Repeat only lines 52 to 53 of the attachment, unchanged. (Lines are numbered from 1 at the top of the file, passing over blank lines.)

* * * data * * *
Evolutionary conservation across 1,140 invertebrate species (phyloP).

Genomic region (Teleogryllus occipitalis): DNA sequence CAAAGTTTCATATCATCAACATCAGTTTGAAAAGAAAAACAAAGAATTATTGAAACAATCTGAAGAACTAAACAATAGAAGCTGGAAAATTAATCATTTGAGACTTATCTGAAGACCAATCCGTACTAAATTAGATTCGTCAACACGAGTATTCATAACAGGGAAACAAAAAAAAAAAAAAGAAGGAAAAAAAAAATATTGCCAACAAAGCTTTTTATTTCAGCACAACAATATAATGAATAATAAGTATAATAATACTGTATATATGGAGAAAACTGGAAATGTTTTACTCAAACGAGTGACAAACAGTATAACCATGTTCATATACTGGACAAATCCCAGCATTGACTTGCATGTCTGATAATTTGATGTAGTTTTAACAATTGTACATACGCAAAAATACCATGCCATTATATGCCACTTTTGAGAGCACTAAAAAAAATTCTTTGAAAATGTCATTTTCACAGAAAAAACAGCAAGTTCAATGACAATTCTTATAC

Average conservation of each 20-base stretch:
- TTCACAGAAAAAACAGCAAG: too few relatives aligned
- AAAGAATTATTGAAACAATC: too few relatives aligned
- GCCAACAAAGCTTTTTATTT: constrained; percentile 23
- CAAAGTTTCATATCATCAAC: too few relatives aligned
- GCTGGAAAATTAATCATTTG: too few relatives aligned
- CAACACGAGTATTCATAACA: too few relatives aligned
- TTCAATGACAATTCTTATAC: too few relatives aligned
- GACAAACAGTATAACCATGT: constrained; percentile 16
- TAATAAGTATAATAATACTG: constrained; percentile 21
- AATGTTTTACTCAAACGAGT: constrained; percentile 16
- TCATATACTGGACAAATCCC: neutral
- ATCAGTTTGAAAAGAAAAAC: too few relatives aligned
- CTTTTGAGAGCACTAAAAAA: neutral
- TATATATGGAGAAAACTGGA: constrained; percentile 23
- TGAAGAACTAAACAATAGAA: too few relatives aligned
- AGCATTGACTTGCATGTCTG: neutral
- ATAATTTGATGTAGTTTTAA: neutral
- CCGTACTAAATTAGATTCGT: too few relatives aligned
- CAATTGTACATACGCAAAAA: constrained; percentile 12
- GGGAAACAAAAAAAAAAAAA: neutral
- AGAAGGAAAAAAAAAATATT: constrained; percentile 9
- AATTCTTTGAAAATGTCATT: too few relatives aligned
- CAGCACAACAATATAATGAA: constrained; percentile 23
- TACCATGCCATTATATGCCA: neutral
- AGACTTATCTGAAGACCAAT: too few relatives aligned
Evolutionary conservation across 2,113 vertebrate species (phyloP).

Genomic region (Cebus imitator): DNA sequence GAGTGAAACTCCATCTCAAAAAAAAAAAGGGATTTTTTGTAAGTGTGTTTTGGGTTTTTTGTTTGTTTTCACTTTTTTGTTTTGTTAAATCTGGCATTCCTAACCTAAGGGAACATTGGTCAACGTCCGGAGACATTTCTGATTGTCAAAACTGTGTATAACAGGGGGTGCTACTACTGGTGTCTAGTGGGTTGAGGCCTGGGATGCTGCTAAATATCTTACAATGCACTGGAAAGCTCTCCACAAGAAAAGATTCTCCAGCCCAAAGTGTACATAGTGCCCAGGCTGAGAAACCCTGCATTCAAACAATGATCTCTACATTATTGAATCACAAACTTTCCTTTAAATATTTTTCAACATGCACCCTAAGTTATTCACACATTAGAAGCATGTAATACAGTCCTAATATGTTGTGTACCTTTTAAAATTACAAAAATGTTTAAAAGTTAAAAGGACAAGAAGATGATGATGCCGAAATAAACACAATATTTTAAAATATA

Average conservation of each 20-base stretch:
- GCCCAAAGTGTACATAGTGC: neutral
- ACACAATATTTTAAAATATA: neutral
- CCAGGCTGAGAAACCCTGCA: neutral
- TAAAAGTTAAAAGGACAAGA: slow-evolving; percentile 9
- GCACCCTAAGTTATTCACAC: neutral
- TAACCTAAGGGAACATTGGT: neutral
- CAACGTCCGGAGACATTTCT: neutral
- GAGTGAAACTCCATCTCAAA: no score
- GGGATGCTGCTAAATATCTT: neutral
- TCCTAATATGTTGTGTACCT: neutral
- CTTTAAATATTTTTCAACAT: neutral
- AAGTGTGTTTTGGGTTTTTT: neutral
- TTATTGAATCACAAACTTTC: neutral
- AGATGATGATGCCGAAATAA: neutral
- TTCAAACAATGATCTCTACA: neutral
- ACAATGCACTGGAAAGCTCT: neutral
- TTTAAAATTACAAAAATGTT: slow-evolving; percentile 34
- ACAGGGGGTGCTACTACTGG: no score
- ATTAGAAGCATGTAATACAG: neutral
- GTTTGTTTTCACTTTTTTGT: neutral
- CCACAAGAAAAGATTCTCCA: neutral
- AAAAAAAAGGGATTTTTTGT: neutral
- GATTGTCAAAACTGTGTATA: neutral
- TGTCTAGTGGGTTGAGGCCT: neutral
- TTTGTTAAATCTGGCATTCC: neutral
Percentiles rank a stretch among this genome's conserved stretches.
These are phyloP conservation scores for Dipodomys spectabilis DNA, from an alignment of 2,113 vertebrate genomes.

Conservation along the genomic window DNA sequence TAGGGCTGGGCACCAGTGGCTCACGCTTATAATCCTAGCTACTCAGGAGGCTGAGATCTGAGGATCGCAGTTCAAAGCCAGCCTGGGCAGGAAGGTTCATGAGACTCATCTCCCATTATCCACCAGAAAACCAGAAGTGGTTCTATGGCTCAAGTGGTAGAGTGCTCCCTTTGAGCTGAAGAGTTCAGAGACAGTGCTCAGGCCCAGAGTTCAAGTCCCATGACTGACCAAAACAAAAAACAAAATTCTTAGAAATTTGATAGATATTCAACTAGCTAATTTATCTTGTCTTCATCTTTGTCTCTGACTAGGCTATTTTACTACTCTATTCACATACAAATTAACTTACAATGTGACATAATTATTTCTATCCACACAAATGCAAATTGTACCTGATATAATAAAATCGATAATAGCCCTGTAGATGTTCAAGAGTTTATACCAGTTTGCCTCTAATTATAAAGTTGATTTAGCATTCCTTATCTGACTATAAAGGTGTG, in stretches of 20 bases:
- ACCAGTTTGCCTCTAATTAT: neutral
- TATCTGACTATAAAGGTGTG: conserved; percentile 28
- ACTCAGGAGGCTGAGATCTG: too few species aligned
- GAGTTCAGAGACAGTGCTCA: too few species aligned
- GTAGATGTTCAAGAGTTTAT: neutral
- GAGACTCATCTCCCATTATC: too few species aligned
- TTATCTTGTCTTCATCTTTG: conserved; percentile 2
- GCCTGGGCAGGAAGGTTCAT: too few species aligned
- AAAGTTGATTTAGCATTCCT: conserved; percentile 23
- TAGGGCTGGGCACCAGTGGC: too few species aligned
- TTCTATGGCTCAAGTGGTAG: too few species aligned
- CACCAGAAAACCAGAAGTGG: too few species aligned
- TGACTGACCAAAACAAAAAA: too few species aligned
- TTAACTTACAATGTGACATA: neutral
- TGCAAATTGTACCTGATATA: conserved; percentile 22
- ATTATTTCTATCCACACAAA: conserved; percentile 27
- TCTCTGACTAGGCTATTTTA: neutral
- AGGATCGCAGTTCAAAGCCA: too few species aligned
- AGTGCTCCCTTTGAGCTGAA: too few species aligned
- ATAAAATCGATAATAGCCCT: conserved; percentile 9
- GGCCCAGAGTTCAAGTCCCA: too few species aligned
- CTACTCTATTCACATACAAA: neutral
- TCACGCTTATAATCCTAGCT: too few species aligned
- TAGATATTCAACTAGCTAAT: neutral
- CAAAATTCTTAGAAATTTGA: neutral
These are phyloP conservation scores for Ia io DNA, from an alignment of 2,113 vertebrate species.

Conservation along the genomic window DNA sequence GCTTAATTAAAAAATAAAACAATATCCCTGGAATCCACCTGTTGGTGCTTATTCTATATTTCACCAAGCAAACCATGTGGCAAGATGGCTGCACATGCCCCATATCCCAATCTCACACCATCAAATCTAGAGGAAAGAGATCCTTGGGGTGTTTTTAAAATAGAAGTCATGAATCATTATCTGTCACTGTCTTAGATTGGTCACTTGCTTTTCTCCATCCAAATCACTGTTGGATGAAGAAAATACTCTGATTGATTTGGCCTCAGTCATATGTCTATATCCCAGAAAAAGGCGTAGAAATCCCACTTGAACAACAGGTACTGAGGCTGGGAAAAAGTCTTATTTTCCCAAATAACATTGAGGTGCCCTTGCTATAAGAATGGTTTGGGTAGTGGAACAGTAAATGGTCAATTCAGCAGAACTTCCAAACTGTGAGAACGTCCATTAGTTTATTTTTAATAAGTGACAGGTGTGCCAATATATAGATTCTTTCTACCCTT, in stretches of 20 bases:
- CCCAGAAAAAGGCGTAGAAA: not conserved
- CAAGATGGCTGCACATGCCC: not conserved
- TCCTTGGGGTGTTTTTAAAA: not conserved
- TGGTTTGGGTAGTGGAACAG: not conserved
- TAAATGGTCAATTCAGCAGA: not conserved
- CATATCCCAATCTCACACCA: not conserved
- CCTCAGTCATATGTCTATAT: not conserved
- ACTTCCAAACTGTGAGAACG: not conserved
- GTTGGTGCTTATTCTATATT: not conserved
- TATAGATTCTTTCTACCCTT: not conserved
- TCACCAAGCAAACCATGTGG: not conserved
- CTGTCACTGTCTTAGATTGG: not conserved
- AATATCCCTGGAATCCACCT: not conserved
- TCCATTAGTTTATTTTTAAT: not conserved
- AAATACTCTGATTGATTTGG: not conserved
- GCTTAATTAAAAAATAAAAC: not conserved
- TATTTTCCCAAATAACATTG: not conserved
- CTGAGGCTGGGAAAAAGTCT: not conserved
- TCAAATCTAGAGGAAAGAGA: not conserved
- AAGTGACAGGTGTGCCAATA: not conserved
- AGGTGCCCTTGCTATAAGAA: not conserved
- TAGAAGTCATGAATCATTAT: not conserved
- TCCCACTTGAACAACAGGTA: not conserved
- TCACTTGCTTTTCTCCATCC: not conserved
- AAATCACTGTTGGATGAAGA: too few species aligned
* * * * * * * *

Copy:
- CCACAAGAAAAGATTCTCCA: neutral
- AAAAAAAAGGGATTTTTTGT: neutral